The long-delayed opening of Brooklyn’s most expensive field house, which was supposed to happen before Christmas, has been — wait for it — delayed again.
The city says that Hurricane Sandy is responsible for the latest setback to the $16-million Carmine Carro Field house in Marine Park, a one-story building that is taking as long to construct as One World Trade Center, the world’s tallest building now going up in Manhattan.
“In general, capital projects across the city were momentarily put on hold so that we could concentrate our efforts on safety issues,” said Parks Department spokeswoman Meghan Lalor. “After the hurricane, it was all hands on deck for recovery efforts.”
But park-goers who have grown tired of delay after delay in construction of a fieldhouse that has seen its cost increase from $6.5-million since construction began in 2008 say this is just the latest excuse from an agency that simply can’t get the job done.
“I don’t believe they’re on the level,” said Marine Park resident John Manzola. “I think it’s just an incompetent department that doesn’t know how to build things and get them done on time. They just write their own pay checks.”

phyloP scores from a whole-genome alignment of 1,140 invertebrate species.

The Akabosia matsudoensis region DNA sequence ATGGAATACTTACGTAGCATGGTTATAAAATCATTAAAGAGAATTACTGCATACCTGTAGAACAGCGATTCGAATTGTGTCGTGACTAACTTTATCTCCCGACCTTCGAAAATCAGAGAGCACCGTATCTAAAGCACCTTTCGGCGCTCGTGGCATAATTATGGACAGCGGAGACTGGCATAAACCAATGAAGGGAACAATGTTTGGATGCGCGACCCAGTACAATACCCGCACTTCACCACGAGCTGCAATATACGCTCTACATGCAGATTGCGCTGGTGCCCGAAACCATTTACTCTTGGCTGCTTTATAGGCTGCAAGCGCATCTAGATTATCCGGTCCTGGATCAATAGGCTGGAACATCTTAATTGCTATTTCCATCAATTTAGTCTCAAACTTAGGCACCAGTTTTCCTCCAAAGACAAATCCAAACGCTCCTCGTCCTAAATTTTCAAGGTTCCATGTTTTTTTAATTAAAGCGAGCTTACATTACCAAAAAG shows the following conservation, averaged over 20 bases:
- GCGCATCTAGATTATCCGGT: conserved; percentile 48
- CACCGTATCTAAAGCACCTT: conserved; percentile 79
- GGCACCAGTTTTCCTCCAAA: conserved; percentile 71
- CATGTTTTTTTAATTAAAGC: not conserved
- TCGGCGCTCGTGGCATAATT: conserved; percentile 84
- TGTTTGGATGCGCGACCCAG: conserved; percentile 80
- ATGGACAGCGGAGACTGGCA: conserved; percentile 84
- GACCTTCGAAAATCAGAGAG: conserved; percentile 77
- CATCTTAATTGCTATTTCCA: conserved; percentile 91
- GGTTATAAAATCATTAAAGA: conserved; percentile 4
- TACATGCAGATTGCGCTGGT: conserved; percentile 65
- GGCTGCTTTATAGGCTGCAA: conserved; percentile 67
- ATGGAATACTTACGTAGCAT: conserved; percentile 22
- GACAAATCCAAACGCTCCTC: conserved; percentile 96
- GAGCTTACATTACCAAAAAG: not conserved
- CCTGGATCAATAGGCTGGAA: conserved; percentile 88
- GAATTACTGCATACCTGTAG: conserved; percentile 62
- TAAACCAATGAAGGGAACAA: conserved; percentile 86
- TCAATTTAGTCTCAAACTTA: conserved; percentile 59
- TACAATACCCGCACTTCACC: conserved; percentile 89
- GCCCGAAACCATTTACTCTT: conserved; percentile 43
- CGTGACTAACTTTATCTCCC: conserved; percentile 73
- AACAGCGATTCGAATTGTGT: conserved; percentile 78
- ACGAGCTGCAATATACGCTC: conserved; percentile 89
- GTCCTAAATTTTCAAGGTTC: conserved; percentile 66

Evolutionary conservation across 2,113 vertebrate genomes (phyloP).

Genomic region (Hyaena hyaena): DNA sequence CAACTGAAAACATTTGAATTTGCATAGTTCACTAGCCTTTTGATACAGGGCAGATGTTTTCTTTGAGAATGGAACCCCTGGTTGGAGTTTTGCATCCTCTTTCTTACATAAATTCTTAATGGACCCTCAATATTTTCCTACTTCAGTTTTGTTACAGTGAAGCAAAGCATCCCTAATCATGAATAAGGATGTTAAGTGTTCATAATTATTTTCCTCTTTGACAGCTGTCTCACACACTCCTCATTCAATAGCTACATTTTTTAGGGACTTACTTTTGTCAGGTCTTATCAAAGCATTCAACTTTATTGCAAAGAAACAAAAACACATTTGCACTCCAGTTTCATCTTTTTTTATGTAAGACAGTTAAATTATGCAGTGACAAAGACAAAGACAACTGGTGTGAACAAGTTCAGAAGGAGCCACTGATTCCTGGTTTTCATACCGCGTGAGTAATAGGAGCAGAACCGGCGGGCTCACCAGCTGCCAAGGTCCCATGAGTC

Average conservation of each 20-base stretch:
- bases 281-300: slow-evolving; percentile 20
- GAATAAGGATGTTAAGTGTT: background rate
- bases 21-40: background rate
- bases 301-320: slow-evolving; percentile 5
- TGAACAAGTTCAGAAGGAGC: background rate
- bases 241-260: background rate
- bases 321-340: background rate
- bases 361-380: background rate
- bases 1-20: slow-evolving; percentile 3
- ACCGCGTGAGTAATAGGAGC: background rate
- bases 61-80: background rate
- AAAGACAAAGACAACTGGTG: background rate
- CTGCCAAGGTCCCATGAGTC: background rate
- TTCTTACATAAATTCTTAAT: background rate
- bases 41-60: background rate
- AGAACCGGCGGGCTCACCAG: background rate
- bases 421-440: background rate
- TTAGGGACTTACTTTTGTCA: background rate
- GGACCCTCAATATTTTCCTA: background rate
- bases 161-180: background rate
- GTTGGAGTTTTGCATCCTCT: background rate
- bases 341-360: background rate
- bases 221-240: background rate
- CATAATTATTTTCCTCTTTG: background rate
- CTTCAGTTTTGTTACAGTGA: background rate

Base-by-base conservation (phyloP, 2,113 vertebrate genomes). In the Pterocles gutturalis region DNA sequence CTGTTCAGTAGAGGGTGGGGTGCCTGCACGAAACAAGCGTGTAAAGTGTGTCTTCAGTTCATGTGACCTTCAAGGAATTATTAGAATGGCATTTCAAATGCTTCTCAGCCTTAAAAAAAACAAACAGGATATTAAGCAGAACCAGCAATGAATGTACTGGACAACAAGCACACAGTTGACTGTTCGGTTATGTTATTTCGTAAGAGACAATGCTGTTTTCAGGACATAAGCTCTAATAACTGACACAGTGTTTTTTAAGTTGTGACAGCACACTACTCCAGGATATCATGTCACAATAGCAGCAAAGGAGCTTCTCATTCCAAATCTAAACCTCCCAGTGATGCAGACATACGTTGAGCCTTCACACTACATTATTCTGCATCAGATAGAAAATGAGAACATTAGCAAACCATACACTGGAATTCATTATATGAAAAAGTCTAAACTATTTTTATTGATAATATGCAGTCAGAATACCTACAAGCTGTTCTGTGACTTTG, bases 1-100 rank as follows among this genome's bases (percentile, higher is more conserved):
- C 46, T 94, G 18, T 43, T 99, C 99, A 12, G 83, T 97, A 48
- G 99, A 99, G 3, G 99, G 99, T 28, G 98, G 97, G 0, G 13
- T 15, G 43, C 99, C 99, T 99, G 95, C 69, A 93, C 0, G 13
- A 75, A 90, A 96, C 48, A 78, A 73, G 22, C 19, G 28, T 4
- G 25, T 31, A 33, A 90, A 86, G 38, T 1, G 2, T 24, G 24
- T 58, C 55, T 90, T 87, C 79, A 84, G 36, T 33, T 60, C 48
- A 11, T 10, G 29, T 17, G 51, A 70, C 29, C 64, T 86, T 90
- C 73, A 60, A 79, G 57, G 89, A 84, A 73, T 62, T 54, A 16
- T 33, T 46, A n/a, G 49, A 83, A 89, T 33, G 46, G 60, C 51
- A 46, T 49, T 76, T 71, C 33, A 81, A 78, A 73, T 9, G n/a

Others are giving the city the benefit of the doubt, arguing that the city had a lot to deal with after the super storm struck.
“There was a lot of tree damage, there were probably some dangerous situations in the park, and as far as how they were operating, they were doing coverage and helping out in other areas,” said Marine Park Civic Association president Jim Ivaliotis. “Their operation got screwed up and as far as people doing work, the construction people, I would say at times they couldn’t stick to the plan they had because of what happened.”
The Marine Park Field House is considered by some to be Southern Brooklyn’s biggest boondoggle — especially compared to much bigger projects, including the so-called Freedom Tower.
The Marine Park building is on track to cost taxpayers about $5,000 a square foot, while Manhattan’s 104-story skyscraper will fetch $1,456 a square foot.
The field house is named for beloved civic leader Carmine Carro, who pushed for it’s construction since 1990. He died in 2005.Reach reporter Colin Mixson at cmixson@cn